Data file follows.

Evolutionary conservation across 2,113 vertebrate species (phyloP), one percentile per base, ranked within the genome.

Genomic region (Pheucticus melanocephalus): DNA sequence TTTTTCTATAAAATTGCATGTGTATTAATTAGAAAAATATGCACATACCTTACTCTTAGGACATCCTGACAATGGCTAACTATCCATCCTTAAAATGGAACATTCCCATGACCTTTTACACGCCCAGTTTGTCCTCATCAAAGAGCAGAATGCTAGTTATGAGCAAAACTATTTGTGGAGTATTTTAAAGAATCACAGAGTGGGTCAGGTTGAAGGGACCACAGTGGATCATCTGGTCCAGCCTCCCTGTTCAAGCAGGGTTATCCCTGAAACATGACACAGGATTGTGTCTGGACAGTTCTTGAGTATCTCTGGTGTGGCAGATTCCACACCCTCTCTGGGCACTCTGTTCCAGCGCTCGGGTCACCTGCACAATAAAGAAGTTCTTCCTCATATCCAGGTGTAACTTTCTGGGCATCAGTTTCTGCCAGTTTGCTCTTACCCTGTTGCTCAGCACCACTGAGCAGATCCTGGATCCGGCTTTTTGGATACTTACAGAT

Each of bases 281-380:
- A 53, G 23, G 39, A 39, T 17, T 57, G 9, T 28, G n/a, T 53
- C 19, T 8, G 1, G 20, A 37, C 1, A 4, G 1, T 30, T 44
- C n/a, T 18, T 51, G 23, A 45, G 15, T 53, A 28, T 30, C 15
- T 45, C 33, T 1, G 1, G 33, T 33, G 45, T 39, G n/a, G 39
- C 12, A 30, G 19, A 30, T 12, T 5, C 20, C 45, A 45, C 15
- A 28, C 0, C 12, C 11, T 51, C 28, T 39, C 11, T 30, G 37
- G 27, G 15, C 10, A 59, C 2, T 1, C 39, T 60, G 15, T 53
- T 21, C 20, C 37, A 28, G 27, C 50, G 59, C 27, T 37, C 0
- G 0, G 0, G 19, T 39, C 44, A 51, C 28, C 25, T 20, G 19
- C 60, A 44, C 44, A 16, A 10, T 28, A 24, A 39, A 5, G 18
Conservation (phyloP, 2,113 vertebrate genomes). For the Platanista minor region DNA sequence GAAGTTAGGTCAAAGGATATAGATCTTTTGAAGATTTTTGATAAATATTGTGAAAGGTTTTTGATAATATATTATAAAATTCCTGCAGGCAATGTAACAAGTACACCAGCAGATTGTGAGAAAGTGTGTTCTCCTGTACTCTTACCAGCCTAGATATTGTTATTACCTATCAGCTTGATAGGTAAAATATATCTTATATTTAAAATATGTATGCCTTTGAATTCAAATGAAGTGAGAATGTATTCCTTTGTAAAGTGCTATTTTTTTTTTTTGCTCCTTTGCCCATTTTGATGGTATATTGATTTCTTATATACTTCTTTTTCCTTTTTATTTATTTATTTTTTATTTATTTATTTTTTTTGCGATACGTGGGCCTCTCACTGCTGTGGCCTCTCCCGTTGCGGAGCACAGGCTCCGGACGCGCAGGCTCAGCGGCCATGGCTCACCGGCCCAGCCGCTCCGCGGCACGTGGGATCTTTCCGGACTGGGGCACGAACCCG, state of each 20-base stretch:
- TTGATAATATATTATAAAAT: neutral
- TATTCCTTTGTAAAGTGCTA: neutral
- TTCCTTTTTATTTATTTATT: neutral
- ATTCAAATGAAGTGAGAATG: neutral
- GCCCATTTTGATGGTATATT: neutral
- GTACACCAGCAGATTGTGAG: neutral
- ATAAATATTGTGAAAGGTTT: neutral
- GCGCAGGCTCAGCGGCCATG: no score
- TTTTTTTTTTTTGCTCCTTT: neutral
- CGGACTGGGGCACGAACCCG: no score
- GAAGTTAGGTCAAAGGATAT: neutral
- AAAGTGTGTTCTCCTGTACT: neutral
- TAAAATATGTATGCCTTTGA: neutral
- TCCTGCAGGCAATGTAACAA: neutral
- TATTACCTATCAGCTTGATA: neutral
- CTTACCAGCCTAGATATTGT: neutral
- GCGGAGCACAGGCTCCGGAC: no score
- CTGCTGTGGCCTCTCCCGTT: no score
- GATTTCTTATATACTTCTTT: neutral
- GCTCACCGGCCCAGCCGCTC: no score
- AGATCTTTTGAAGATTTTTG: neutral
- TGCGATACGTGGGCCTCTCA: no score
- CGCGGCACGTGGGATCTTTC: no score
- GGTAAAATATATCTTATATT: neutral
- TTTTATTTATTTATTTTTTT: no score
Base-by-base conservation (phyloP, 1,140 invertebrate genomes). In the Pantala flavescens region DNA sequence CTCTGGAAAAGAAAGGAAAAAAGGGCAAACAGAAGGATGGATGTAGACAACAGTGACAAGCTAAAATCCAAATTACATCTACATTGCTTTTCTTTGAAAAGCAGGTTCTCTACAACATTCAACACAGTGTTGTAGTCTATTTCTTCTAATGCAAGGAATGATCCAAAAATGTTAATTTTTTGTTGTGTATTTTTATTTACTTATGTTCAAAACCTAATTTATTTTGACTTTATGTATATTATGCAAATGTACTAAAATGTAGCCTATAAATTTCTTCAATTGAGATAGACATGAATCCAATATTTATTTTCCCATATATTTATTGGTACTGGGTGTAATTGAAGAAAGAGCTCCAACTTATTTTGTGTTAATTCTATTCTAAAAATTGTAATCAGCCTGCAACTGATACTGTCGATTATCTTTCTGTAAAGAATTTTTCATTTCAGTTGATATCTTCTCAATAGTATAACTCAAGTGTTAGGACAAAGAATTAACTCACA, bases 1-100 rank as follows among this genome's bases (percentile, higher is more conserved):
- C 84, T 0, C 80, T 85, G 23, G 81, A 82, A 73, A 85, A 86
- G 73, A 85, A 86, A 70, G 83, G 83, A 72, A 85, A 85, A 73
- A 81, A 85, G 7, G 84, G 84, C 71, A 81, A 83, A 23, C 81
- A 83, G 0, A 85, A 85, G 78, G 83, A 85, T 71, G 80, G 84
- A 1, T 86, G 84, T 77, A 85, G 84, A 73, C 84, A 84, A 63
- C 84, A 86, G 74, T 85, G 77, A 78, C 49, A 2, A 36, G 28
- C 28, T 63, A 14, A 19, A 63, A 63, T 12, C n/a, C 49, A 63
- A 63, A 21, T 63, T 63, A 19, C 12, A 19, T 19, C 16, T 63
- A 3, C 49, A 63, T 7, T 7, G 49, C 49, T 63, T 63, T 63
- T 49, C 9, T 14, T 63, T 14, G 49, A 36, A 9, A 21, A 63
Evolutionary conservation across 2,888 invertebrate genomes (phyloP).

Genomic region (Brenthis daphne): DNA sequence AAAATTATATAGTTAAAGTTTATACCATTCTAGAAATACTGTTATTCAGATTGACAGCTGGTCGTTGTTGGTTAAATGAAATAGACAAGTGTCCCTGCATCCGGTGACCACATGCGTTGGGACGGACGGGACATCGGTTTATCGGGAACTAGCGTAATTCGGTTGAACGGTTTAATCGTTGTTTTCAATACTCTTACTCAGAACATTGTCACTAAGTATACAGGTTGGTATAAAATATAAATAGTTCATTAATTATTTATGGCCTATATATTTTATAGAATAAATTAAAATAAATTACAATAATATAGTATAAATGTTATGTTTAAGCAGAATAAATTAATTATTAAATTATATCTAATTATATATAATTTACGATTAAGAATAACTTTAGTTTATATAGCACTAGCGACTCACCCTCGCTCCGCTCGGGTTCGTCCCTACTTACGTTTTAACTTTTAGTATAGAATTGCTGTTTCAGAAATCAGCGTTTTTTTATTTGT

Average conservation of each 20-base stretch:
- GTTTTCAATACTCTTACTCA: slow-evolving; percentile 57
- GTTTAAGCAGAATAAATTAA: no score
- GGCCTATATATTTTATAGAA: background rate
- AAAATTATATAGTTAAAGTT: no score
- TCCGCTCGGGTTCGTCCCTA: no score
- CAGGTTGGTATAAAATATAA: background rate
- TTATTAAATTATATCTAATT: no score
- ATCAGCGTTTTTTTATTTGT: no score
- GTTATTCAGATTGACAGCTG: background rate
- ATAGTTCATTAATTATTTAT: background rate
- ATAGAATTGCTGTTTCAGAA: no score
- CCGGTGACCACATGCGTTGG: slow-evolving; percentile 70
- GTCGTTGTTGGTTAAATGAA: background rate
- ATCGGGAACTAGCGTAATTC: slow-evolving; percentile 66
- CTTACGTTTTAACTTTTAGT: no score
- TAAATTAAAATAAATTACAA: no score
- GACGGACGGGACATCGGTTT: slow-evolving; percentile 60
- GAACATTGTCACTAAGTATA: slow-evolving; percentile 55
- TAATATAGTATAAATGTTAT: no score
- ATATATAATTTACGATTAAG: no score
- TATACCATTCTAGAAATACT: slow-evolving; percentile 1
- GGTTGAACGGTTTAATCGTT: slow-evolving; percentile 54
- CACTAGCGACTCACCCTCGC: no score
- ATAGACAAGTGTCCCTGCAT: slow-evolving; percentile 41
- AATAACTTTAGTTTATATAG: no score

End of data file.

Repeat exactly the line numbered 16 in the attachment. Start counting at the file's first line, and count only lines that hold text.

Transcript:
- TATTCCTTTGTAAAGTGCTA: neutral